How is it organised?

A proposal to creditors is normally drafted by the debtor with the assistance of an Insolvency Practitioner (who will subsequently act as supervisor of the IVA). Before he is appointed, he is referred to as “the Nominee” and after appointment as “the Supervisor”.


The proposal will deal with assets, liabilities, the likely return to creditors, procedural matters, provision for expenses of the IVA and the Supervisor’s fees (including how their fees are to be charged).

The Nominee will then draft a report on his view of the Proposal (i.e. its prospects of success) and file both the Proposal and his report in Court and send it to creditors with a notice of a date for a meeting of creditors.

Prior to, or at, the creditors meeting modifications to the IVA proposals may be proposed by creditors. Examples of such modifications often include manipulating the percentage amounts to be paid to creditors or requiring other assets to be included in the IVA. Provided such modifications are agreed and the IVA (as modified) is approved by at least 75% of creditors (by value of their claim as admitted by the Nominee) at the creditors meeting then the IVA is accepted.

Once the IVA is accepted by creditors, no bankruptcy proceedings or other enforcement measures can be brought by any of the debtor’s creditors outstanding as at the date of the IVA (e.g. seeking enforcement of a county court judgment) whilst the IVA continues. Upon completion of the IVA (including payment of the net sums due to creditors) those creditors will have no further recourse to enforce the remainder of their debt or seek any other remedy against the debtor.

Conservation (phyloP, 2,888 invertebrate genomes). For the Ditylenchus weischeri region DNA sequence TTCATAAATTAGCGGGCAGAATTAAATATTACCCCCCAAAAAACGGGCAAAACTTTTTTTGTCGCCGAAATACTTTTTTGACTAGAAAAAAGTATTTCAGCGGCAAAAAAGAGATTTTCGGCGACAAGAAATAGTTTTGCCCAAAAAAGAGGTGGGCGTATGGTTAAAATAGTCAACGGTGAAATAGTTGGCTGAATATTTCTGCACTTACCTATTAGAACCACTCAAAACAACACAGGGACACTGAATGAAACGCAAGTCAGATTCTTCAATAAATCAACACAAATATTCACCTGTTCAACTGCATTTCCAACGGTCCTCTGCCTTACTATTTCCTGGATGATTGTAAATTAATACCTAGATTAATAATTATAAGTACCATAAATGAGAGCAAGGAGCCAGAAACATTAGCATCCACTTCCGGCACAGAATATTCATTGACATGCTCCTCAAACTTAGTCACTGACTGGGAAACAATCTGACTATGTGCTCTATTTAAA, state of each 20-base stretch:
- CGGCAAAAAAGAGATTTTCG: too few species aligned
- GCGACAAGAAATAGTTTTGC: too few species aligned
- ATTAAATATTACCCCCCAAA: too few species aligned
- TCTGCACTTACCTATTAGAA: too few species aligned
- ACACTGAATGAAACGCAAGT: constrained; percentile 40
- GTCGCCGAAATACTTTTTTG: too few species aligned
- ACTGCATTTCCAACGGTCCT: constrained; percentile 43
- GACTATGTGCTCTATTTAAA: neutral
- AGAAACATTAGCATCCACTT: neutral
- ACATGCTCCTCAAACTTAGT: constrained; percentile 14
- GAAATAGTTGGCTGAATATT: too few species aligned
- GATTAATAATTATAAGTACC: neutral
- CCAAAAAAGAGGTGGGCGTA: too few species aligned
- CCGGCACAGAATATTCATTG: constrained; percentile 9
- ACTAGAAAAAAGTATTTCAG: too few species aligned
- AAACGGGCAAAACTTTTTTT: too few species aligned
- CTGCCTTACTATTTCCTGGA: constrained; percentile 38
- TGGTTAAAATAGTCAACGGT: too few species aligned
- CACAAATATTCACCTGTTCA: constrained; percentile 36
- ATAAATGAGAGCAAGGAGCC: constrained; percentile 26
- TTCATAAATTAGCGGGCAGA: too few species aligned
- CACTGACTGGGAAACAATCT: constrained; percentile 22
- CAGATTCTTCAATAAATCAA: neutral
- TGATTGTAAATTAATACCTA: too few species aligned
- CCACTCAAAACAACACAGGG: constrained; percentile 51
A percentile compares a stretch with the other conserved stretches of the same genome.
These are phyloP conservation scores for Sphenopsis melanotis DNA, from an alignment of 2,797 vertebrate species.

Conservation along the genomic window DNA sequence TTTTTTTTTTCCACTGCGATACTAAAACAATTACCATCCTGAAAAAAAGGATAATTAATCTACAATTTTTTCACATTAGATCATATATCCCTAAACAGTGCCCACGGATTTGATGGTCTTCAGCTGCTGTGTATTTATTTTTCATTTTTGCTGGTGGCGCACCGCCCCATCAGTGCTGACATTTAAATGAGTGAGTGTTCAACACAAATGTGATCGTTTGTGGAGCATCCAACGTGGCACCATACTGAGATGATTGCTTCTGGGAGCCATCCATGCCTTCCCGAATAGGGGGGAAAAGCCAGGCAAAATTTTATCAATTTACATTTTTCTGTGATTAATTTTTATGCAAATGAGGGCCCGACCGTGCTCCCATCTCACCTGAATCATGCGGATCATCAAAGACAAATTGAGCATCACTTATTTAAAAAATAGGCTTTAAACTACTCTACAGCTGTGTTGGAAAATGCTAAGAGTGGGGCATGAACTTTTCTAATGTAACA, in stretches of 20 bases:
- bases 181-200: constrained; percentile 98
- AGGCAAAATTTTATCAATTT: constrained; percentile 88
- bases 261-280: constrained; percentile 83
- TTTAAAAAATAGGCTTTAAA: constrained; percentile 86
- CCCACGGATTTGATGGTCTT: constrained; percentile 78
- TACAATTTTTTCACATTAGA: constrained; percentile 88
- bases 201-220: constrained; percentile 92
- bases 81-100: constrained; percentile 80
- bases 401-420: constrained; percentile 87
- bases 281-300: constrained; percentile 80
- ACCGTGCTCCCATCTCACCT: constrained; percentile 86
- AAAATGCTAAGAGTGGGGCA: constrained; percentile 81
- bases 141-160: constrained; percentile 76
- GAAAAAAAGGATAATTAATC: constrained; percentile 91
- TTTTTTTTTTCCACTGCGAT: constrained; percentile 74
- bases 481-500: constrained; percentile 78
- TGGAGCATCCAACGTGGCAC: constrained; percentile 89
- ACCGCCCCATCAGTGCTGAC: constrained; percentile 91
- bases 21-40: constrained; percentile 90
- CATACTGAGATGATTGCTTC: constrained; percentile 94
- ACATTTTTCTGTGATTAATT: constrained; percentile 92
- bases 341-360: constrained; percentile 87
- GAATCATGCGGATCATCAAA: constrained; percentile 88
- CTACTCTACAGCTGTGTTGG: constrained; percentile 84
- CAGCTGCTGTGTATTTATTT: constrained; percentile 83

What happens if a creditor doesn’t get notice of the meeting?

If a creditor is not aware of a creditors meeting to propose an IVA, or the fact that the IVA has been agreed by creditors, they will still be bound by the terms of the IVA if they could have voted at the meeting (if they had received notice of the meeting). This legal provision (brought in by statute in 2000) is to prevent any unknown or overlooked creditors from ruining the IVA for the rest of the creditors.

However, if a creditor with a large claim against the debtor (such that it could have impacted on the approval of the IVA) does not receive notice or is otherwise not aware of the creditors meeting, they can apply to Court to have the meeting reinstated, the proposals modified or such other order as the Court considers appropriate. This is only worth considering if the creditor has a sufficient claim so as to change the vote and where there are no other reasons for the application to fail. This is something we can advise on.


How long does an IVA last?

An IVA can extend over a long or short period – it can be anywhere between 1-7 years, although it is common to find an IVA lasting for 5 years. The length of the IVA will usually depend on the way it is structured – for example if it is based on the sale of a property and the debtor has no other assets or income, it can be relatively short. Alternatively, if it is based on regular payments from a salary or business, it can take several years to conclude.